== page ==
Page images



AY, ye apostate and profane,


Allegiance to your God,
Did e'er your idly-wasted love
Of virtue for her sake remove,

And lift you from the crowd ?
Would you the race of glory run,
Know, the devout, and they alone,

Are equal to the task:
The labours of the illustrious course
Far other than the unaided force

Of human vigour ask,
To arm against repeated ill
The patient heart, too brave to feel

The tortures of despair ;
Nor safer yet high-crested Pride,
When wealth flows in with every tide

To gain admittance there.
To rescue from the tyrant's sword
The oppressed ;-unseen and unimplored,

To cheer the face of woe ;
From lawless insult to defend
An orphan's right, a fallen friend,

And a forgiven foe;
These, these distinguish from the crowd,
And these alone, the great and good

The guardians of mankind;

Whose bosoms with these virtues heave,
Oh, with what matchless speed they leave

The multitude behind !

Then ask ye, from what cause on earth
Virtues like these derive their birth!

Derived from Heaven alone,
Full on that favoured breast they shine,
Where faith and resignation join

To call the blessing down.

Such is that heart;—but while the Muse
Thy theme, O Richardson, pursues,

Her feebler spirits faint ;
She cannot reach, and would not wrong,
That subject for an angel's song,

The hero, and the saint !



ND dwells there in a female heart,


The choicest raptures to impart,

To feel the most refined

Dwells there a wish in such a breast

Its nature to forego,
To smother in ignoble rest

At once both bliss and woe !

Far be the thonght, and far the strain,

Which breathes the low desire, How sweet soe'er the verse complain,

Tho' Phæbus string the lyre.

Come then, fair maid (in nature wise)

Who, knowing them, can tell
From gen'rous sympathy what joys

The glowing bosom swell.
In justice to the various pow'rs

Of pleasing, which you share,
Join me, amid your silent hours,

To form the better pray’r.

“Oh ! if my Soy'reign Author please,

Far be it from my fate,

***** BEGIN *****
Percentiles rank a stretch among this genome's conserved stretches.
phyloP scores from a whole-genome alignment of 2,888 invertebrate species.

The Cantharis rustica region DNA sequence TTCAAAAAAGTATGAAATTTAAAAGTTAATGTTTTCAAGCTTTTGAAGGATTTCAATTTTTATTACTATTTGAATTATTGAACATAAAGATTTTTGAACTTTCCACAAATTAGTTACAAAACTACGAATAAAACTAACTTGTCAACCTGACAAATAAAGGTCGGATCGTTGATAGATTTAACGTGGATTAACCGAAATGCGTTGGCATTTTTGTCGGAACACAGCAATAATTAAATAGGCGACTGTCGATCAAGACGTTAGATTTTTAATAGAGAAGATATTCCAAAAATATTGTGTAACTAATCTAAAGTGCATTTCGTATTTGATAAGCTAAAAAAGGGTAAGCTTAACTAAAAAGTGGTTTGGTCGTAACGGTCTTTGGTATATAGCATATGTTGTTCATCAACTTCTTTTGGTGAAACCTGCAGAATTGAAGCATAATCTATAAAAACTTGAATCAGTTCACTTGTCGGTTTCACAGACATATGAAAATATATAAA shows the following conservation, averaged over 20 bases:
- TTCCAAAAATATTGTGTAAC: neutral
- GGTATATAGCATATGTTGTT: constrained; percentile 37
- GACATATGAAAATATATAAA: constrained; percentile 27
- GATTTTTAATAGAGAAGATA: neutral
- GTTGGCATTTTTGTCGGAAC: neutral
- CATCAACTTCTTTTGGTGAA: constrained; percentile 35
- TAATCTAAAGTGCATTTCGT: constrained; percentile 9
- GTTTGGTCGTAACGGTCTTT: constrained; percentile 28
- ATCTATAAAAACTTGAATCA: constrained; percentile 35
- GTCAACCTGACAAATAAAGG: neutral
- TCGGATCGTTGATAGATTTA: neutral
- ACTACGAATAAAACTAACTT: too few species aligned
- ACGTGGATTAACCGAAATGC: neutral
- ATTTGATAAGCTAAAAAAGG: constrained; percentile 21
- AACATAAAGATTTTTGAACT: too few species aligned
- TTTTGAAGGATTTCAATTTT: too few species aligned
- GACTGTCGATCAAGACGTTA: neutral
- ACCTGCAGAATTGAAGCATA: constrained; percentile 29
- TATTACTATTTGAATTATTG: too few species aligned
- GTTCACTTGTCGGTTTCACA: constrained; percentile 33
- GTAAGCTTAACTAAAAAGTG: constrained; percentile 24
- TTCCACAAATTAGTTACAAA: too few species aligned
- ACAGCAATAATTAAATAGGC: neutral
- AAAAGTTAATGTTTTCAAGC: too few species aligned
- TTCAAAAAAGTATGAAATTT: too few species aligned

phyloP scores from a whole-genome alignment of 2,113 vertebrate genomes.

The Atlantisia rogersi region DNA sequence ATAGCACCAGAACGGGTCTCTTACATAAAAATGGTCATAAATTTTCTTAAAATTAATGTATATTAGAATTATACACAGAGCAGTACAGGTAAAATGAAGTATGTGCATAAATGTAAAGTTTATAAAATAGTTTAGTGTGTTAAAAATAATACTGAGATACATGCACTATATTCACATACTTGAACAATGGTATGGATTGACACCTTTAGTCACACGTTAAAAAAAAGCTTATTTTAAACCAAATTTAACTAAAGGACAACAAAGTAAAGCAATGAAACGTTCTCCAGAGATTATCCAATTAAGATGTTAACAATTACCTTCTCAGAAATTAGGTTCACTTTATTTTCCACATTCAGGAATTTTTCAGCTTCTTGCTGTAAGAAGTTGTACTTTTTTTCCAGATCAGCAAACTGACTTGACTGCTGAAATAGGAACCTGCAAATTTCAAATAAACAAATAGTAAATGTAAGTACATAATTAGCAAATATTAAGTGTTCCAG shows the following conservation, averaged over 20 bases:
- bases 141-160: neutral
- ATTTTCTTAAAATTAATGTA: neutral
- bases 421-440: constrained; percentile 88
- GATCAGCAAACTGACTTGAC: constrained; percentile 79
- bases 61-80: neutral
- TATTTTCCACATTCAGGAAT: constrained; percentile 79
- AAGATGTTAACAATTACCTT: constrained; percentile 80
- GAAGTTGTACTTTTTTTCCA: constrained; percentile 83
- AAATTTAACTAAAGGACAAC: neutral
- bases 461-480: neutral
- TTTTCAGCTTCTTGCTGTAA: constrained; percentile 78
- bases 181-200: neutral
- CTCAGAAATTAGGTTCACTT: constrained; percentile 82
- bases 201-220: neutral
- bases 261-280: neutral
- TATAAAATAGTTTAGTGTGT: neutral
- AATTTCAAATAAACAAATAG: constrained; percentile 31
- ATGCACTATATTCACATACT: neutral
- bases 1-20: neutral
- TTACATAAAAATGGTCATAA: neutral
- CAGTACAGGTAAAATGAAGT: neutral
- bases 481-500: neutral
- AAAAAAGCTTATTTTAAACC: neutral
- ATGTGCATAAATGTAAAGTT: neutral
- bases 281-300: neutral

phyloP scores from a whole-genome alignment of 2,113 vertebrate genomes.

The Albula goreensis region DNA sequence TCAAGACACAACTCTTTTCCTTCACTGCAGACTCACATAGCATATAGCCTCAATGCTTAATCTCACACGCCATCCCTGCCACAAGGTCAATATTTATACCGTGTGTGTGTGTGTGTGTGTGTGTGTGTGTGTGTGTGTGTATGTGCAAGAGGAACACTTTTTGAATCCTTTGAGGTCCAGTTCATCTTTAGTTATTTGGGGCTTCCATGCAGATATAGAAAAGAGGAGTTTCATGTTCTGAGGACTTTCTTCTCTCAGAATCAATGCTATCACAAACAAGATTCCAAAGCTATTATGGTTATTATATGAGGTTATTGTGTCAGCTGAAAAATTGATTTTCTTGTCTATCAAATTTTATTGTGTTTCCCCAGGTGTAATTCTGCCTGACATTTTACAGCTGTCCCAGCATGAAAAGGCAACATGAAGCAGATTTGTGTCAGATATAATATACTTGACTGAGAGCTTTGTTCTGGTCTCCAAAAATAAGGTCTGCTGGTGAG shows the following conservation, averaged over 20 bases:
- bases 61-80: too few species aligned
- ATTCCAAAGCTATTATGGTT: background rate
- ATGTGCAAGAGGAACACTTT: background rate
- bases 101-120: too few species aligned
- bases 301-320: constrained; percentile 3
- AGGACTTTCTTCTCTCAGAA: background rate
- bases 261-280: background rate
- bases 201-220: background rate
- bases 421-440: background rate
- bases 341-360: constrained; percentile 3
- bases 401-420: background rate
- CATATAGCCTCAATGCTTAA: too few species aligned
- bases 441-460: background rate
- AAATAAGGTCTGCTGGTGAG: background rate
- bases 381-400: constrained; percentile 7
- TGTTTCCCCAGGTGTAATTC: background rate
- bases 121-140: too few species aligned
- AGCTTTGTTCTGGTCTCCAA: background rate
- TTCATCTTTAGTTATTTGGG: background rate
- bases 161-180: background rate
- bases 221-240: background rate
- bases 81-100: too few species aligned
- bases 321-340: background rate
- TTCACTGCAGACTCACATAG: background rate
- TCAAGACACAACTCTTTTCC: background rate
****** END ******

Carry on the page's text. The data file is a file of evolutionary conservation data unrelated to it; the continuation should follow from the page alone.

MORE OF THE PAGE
To live, unblest, in torpid ease,

And slumber on in state.

" What tho' in scaly armour drest,

Indifference may repel
The shafts of woe-in such a breast

No joy can ever dwell.

“'Tis woven in the world's great plan,

And fix'd by Heav'n's decree, That all the true delights of man

Should spring from Sympathy.

“Peace to the phlegm of sullen elves.

Who, if from labour eased, Extend no care beyond themselves,

Unpleasing and unpleased.

“Let no low thought suggest the pray'r ;

Oh! grant, kind Heaven, to me, Long as I draw ethereal air

Sweet Sensibility.
“Still may my melting bosom cleave

To suff' rings not my own,
And still the sigh responsive heave,

Where'er is heard a groan.
“So pity shall take Virtue's part,

Her natural ally,
And fashioning my soften'd heart,

Prepare it for the sky.”
This artless vow may Heav'n receive

And you, fond maid, approve ;
So may your guiding angel give

Whate'er you wish or love.
So may the rosy-finger'd hours

Lead on the various year,
And ev'ry joy, which now is yours,

Extend a larger sphere.
And suns to come, as round they wheel,

Your golden moments bless, With all a tender heart can feel,

Or lively fancy guess.



A. OU told me, I remember, glory built

On selfish principles, is shame and guilt. The deeds that men admire as half divine, Stark naught, because corrupt in their design. Strange doctrine this! that without scruple tears The laurel that the very lightning spares, Brings down the warrior's trophy to the dust, And eats into his bloody sword like rust.

B. I grant, that men continuing what they are,
Fierce, avaricious, proud, there must be war,
And never meant the rule should be applied
To him that fights with justice on his side.
And when recording history displays
Feats of renown, though wrought in ancient days,
Tells of a few stout hearts that fought and died
Where duty placed them, at their country's side,
The man that is not moved with what he reads,
That takes not fire at their heroic deeds,
Unworthy of the blessings of the brave,
Is base in kind, and born to be a slave.

But let eternal infamy pursue
The wretch to nought but his ambition true,
Who for the sake of filling with one blast
The post-horns of all Europe, lays her waste.

A. 'Tis your belief the world was made for man, Kings do but reason on the selfsame plan, Maintaining yours, you cannot their's condemn, Who think, or seem to think, man made for them.

B. Seldom, alas ! the power of logic reigns
With much sufficiency in royal brains.
Such reasoning falls like an inverted cone,
Wanting its proper base to stand upon.

« PreviousContinue »